What kind of side-project record should you expect from a fellow whose main gig is a hybrid 80s-new wave and 90s noise? Would you guess that it would be straightforward early 90s techno? I guess you would, and I probably should have, too. The cube-people scene on the front should have been a clue of something slightly futuristic yet retro. The fact that it is by someone in THE FAINT should have been my biggest clue.
Joel Petersen of The Faint was approached by a friend to score a film. The film fell through, but what to do of the music? Instead of letting the music gather dust somewhere, he decided to mix it and release it on his own. Knowing this little bit of information really changed my reaction to this record. This is an all-instrumental record, as befits a film score. The music is techno, of the old-school, Only 4 The Headstrong style, with a few interesting bits thrown in--a dulcimer on "The Love of Foreign Film," vibes on "The Oldest Accident," or the really driving dancefloor beat of "Empty Bottle."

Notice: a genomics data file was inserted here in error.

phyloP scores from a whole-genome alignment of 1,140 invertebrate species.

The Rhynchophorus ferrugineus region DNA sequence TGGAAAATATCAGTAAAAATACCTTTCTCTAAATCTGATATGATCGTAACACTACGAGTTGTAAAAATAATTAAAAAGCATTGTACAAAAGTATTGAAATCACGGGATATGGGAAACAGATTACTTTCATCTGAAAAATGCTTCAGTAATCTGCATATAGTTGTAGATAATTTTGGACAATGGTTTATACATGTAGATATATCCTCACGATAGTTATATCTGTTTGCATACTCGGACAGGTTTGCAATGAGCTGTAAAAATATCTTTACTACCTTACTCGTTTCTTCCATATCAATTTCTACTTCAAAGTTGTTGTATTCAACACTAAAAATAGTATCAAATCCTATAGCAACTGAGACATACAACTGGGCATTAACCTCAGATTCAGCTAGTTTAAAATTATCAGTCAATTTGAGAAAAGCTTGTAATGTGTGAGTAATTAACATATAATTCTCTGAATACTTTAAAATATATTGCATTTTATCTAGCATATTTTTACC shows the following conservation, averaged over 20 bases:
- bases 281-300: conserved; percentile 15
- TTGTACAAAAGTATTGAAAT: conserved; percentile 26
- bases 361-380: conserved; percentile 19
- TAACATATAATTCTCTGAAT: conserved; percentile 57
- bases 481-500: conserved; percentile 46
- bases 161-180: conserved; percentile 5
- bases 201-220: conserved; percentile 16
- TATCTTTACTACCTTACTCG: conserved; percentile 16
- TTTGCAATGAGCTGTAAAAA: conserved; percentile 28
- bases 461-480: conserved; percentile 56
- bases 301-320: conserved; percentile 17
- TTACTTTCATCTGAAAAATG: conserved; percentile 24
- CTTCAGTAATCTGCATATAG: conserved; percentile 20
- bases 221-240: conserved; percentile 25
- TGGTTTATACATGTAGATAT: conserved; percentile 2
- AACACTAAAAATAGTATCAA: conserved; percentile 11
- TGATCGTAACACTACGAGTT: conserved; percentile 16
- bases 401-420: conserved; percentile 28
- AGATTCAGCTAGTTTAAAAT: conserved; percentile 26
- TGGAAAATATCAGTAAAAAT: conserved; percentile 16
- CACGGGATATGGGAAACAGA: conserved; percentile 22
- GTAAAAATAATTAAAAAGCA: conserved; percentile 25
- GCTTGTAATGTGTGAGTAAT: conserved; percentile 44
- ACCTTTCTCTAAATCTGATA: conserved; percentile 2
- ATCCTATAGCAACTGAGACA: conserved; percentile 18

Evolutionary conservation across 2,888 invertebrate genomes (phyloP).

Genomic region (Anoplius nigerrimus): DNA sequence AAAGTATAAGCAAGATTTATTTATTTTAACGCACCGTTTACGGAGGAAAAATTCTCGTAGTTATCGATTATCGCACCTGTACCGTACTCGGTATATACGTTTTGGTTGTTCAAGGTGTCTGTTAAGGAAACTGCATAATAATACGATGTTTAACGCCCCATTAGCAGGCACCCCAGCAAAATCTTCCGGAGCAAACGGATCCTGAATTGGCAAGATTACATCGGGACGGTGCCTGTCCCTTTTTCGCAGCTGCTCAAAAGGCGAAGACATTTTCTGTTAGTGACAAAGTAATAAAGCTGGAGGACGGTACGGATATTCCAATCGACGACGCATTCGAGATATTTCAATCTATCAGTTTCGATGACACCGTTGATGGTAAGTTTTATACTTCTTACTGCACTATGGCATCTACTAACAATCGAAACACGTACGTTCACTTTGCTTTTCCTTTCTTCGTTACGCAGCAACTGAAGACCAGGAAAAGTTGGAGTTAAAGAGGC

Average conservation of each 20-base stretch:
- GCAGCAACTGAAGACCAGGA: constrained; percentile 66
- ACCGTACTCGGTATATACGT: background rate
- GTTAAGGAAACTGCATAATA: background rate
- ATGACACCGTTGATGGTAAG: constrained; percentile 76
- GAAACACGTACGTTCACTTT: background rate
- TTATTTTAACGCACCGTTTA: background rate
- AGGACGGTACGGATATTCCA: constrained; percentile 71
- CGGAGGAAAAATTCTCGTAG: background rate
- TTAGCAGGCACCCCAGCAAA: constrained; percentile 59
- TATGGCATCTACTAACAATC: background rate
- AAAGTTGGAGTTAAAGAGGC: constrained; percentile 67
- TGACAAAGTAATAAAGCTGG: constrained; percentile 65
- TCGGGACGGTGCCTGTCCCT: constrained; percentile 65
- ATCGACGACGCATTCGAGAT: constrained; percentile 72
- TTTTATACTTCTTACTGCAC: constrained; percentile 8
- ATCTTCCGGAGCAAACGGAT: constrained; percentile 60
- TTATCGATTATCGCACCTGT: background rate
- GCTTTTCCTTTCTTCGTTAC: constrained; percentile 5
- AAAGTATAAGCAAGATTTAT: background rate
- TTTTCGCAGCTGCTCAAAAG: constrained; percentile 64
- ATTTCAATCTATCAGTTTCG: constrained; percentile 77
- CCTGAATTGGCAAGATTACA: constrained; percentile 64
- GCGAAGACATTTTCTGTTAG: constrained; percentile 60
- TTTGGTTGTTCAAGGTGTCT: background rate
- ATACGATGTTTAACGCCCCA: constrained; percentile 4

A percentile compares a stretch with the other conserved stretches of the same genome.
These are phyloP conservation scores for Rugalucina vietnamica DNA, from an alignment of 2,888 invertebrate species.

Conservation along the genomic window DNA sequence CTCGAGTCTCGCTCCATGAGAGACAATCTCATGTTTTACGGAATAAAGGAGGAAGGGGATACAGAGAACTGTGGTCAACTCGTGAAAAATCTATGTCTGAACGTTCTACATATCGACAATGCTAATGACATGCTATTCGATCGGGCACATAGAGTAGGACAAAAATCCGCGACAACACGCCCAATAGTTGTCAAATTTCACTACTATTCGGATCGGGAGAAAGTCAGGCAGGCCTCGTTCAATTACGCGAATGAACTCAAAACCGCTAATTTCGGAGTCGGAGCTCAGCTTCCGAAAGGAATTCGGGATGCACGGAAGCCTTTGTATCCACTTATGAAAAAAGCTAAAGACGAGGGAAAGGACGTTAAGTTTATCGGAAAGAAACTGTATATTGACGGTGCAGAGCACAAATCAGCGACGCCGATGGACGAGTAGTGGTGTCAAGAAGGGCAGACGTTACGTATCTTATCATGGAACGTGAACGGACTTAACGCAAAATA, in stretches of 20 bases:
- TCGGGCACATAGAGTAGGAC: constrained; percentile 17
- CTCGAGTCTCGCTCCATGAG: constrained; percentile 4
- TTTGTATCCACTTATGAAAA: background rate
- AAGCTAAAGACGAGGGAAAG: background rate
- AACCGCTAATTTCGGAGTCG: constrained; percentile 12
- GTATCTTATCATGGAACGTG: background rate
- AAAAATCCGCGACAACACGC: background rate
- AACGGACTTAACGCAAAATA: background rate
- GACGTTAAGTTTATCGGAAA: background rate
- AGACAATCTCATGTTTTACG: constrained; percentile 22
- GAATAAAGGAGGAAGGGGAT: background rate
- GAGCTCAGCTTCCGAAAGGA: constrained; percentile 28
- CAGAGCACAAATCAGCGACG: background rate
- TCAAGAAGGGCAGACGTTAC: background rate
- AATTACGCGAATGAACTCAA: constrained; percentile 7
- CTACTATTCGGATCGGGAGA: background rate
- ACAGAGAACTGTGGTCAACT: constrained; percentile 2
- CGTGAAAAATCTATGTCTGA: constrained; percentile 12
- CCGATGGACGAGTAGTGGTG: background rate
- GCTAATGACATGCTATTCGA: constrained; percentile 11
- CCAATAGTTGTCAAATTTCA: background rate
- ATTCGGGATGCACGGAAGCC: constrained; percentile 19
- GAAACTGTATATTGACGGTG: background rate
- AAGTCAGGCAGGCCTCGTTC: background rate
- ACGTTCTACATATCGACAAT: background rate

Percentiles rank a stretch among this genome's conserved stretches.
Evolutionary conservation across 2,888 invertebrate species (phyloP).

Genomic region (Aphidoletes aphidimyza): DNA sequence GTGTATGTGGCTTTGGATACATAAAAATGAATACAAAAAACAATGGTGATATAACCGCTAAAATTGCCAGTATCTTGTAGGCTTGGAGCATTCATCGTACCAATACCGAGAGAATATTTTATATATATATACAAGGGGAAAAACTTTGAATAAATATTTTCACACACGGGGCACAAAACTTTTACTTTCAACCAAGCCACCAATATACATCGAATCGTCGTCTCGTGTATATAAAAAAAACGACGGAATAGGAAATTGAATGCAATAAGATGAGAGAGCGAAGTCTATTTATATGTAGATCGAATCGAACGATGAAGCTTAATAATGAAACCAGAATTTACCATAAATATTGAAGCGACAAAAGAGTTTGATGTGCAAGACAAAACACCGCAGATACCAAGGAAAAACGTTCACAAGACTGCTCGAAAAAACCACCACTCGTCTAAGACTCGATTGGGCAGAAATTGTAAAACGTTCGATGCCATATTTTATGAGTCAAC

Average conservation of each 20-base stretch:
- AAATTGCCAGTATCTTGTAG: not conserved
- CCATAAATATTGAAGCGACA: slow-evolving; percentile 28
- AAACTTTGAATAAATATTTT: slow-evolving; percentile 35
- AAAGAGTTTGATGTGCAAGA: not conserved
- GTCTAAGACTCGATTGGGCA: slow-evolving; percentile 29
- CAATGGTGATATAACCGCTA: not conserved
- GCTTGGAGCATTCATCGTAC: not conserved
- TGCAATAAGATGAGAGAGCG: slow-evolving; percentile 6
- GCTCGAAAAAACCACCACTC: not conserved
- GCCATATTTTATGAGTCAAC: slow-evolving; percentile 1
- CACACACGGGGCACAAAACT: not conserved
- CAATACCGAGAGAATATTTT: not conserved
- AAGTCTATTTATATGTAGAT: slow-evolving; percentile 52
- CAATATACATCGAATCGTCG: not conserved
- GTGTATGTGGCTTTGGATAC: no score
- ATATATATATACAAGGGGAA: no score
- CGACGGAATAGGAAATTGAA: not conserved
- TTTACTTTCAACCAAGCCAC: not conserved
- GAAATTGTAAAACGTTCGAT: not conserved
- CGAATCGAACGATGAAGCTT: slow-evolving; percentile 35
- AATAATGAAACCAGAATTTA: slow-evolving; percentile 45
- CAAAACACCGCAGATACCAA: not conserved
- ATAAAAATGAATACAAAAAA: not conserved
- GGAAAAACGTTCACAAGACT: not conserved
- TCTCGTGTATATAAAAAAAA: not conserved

I can't really say that the music is bad--Petersen really knows how to get a great sound out of those little machines of his. The one problem I seem to have with it, though, is common with a lot of instrumental records--it seems incomplete. Having loved Blank-Wave Arcade and that remix record of theirs, I just can't help but feel like I'm listening to works-in-progress. I do know that many of these numbers would probably make great songs. Broken Spindles is a curious listen for the casual Faint fan like me, but I would really recommend it more for the hardcore, who might like to hear what one of these guys can do on his own. I think that you can rest assured, though, that somewhere, a Raverporn.net girl is putting "Downtown Venues" on her mix-CD's that she makes for her johns--ahem, sorry, I mean "friends."